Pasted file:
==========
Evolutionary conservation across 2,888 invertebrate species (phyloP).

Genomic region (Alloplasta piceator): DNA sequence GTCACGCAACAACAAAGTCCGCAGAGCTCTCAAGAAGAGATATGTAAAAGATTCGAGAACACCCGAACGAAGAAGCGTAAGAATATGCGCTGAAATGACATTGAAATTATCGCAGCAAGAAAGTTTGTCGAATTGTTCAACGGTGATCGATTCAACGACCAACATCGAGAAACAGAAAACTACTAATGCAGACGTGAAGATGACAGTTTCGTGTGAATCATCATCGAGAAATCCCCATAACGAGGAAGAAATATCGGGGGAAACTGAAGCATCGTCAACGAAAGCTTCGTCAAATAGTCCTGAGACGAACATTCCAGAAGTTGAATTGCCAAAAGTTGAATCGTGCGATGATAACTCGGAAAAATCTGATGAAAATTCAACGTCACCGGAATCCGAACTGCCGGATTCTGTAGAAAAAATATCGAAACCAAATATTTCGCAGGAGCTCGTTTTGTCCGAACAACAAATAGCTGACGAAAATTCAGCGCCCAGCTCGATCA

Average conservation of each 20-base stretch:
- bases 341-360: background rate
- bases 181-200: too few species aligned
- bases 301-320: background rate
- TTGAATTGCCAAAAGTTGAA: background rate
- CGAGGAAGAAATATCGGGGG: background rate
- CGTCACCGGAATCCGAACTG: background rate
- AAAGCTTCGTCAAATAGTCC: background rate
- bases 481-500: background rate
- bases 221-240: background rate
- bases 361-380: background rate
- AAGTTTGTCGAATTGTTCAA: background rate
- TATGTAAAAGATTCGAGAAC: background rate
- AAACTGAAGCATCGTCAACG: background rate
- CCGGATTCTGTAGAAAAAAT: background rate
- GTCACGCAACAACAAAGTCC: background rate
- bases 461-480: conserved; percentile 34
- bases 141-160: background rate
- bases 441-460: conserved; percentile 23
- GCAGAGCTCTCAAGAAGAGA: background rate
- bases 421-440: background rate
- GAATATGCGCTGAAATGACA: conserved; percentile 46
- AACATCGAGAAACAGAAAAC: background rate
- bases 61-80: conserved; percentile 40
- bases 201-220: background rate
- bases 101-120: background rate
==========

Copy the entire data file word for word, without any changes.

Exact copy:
Evolutionary conservation across 2,888 invertebrate species (phyloP).

Genomic region (Alloplasta piceator): DNA sequence GTCACGCAACAACAAAGTCCGCAGAGCTCTCAAGAAGAGATATGTAAAAGATTCGAGAACACCCGAACGAAGAAGCGTAAGAATATGCGCTGAAATGACATTGAAATTATCGCAGCAAGAAAGTTTGTCGAATTGTTCAACGGTGATCGATTCAACGACCAACATCGAGAAACAGAAAACTACTAATGCAGACGTGAAGATGACAGTTTCGTGTGAATCATCATCGAGAAATCCCCATAACGAGGAAGAAATATCGGGGGAAACTGAAGCATCGTCAACGAAAGCTTCGTCAAATAGTCCTGAGACGAACATTCCAGAAGTTGAATTGCCAAAAGTTGAATCGTGCGATGATAACTCGGAAAAATCTGATGAAAATTCAACGTCACCGGAATCCGAACTGCCGGATTCTGTAGAAAAAATATCGAAACCAAATATTTCGCAGGAGCTCGTTTTGTCCGAACAACAAATAGCTGACGAAAATTCAGCGCCCAGCTCGATCA

Average conservation of each 20-base stretch:
- bases 341-360: background rate
- bases 181-200: too few species aligned
- bases 301-320: background rate
- TTGAATTGCCAAAAGTTGAA: background rate
- CGAGGAAGAAATATCGGGGG: background rate
- CGTCACCGGAATCCGAACTG: background rate
- AAAGCTTCGTCAAATAGTCC: background rate
- bases 481-500: background rate
- bases 221-240: background rate
- bases 361-380: background rate
- AAGTTTGTCGAATTGTTCAA: background rate
- TATGTAAAAGATTCGAGAAC: background rate
- AAACTGAAGCATCGTCAACG: background rate
- CCGGATTCTGTAGAAAAAAT: background rate
- GTCACGCAACAACAAAGTCC: background rate
- bases 461-480: conserved; percentile 34
- bases 141-160: background rate
- bases 441-460: conserved; percentile 23
- GCAGAGCTCTCAAGAAGAGA: background rate
- bases 421-440: background rate
- GAATATGCGCTGAAATGACA: conserved; percentile 46
- AACATCGAGAAACAGAAAAC: background rate
- bases 61-80: conserved; percentile 40
- bases 201-220: background rate
- bases 101-120: background rate